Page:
Hurricane Irma’s damages in Cuba, like in many of the countries through which it passed, are incalculable. Figures have been given and will continue being given, undoubtedly shocking, but the human cost that accompanies the economic one has no way of being quantified.
To mitigate the victims, numerous persons and organizations have joined the effort of governments and international entities that have already started sending donations to the island. Some of the initiatives are carried out directly while others use the digital means to encourage donors.
Global Links, an organization with 25 years of experience in Cuba, according to what it says on its website, is carrying forward a campaign to deliver medical equipment and supplies for the healthcare services damaged by Hurricane Irma.
For this it is working on the assessment of the damages with Cuban and PAHO /WHO specialists, and aims to develop a project to strengthen the public health system and improve its long-term sustainability, to which one can contribute through the digital contacts of the organization.
Campaigns related to the donation of funds for those affected by Hurricane Irma, not only those of the island but of the entire region including the state of Florida, have also been started through the site GoFundMe.
One of them is being carried forward by Cuban actress Mariela Garriga, a resident in Los Angeles. Her goal is “to collect funds and help buy food, shelter and general provisions for Cubans affected in the area of Havana’s Malecón.
Garriga specifies that “due to the embargo it’s not easy to support the local community with easy transactions” and explains she will personally manage the donations to be sure they get to Cuba. “We’re going to publish in what we have used the funds as soon as the campaign has concluded.”
Another case is that of Jhon Cores, a young Cuban American whose organization Inspire Cuba on previous occasions has been placed at the disposal of humanitarian campaigns through GoFundMe. Now it is doing it again after Irma’s passage.
Meanwhile, Convoy of Hope has sent food and emergency supplies and aid to the victims of the hurricane in the United States as well as in Haiti and Cuba, while international organizations like the UNDP, WFP, the Red Cross, UNICEF and Oxfam are also promoting the collection of funds and the sending of water, food, medicines and other resources to the victims.
One of the safest means to get donations to the island is Caritas Cuba, whose prestige has been established in the work carried out during previous disasters, like Hurricane Matthew.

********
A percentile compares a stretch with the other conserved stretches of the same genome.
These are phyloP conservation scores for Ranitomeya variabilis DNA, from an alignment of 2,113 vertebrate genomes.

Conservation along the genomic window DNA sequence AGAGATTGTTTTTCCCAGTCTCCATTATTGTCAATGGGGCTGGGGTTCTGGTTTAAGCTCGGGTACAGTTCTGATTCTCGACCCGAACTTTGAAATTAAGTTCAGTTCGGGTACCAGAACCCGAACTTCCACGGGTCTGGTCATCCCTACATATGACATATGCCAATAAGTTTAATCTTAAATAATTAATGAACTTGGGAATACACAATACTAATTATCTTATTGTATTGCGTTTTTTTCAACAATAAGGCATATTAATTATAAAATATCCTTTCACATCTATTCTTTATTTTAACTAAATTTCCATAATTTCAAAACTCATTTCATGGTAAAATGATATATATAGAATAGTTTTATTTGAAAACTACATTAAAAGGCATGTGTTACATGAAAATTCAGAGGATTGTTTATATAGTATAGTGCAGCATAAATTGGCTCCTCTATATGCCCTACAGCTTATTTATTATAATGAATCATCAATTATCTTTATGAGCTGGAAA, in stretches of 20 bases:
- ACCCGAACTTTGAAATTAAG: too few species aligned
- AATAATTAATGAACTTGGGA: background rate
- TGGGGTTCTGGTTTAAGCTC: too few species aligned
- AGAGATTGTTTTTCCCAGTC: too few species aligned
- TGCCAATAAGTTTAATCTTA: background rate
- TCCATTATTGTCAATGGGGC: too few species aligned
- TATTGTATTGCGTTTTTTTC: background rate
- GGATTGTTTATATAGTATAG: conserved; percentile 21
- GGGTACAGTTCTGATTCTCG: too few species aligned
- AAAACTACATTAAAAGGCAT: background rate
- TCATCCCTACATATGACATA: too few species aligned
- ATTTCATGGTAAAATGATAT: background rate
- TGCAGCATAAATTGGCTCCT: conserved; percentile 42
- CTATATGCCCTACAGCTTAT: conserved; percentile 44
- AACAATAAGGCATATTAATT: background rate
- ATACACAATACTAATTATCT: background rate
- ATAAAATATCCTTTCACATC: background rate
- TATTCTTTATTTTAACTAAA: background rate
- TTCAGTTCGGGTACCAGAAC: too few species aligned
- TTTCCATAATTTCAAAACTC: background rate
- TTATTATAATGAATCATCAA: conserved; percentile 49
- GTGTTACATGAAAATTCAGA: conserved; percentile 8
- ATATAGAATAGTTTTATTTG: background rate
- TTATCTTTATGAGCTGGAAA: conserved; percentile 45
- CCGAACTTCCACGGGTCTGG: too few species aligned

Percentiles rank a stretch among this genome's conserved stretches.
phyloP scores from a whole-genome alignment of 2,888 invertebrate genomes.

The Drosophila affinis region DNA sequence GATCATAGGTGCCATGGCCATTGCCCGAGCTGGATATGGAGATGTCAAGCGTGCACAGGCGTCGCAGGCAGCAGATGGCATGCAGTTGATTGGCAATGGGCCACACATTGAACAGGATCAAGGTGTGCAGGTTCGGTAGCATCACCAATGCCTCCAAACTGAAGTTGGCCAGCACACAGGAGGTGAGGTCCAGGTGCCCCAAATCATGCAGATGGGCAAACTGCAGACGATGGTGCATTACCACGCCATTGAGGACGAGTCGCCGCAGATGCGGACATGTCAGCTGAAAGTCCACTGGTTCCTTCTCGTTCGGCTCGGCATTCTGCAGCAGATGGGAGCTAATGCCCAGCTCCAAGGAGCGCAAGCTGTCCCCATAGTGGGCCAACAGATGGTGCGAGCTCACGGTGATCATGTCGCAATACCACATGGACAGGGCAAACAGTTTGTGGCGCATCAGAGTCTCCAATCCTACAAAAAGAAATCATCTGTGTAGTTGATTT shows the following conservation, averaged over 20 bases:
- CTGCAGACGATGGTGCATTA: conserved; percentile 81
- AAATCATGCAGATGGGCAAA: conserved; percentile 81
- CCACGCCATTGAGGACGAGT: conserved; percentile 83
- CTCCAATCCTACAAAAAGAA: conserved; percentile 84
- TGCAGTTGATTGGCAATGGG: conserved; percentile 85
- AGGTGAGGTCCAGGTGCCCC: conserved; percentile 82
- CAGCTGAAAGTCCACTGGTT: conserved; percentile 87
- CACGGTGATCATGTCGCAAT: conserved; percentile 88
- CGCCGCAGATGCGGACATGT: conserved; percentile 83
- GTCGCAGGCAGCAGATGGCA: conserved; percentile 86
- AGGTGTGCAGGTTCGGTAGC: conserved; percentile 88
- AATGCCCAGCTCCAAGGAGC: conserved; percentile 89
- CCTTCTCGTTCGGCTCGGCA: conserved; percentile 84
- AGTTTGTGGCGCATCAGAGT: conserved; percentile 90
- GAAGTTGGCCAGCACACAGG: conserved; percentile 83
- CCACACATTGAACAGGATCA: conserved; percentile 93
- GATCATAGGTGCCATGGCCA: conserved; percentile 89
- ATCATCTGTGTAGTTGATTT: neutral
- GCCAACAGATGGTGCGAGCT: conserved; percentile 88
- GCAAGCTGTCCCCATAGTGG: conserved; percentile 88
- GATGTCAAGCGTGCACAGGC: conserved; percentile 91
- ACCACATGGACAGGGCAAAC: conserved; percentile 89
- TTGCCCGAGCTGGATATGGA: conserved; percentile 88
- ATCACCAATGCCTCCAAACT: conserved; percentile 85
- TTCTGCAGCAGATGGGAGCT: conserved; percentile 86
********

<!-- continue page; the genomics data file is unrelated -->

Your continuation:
Created in 1991 by the Cuban Conference of Catholic Bishops, Caritas Cuba is a Catholic Church institution with a vast experience in humanitarian interventions and has the backing in the United States of the Friends of Caritas Cuba Association, a non-profit organization.
This organization will already start sending this Friday the first cash donations from abroad. Its president, Consuelo Isaacson Aróstegui, specified that the aid for Cuba is sent to a special Caritas Cuba account in the Vatican Bank. “It is a very safe way to directly send money to the island,” she said. “The money is coming in very fast thanks to Facebook, the website and the regular donors whom we have contacted.”
The The New Cuba website advices its readers what to do to help Cubans in the face of Hurricane Irma’s damages. For those opting to travel to the island they provide information on the airport restrictions, while for those who are not going to fly it recommends the sending of money through the Western Union, the recharging of cell phones and Internet accounts.
The organizations CubaOne and Give2Cuba are also promoting trips to help Cubans. Their initiative comprises spending five days helping the communities that most need cleaning and reconstruction in three of the provinces most affected by the hurricane: Ciego de Avila, Sancti Spíritus and Villa Clara, in which they will work with local organizations and leaders in October.
Travelers will agree to finance their trip and donations with the collection of funds through Crowdrise. They would cover, among other expenses, the round trip to Cuba, the visa and the obligatory health insurance, a registered bag of relief supplies and accommodations in private homes.
Those wanting to participate in this initiative can register online on Cubaone.org/Irma-relief, and they will receive the immediate response from the organizers.
Meanwhile, the Basque-Cuban Euskadi-Cuba Friendship Association, with the collaboration of Cubainformación TV’s site, has opened an account for the collection of funds for the victims on the island. The bank account, says the post, “is thought out for donations by persons, teams, groups, associations and institutions who thus wish to channel their contributions.”
Euskadi-Cuba has made the commitment to specify the concrete destination of the funds and gives the email [email protected] for any consultation. The data of the account where the donations can be made appear on Cubainformación TV’s site.
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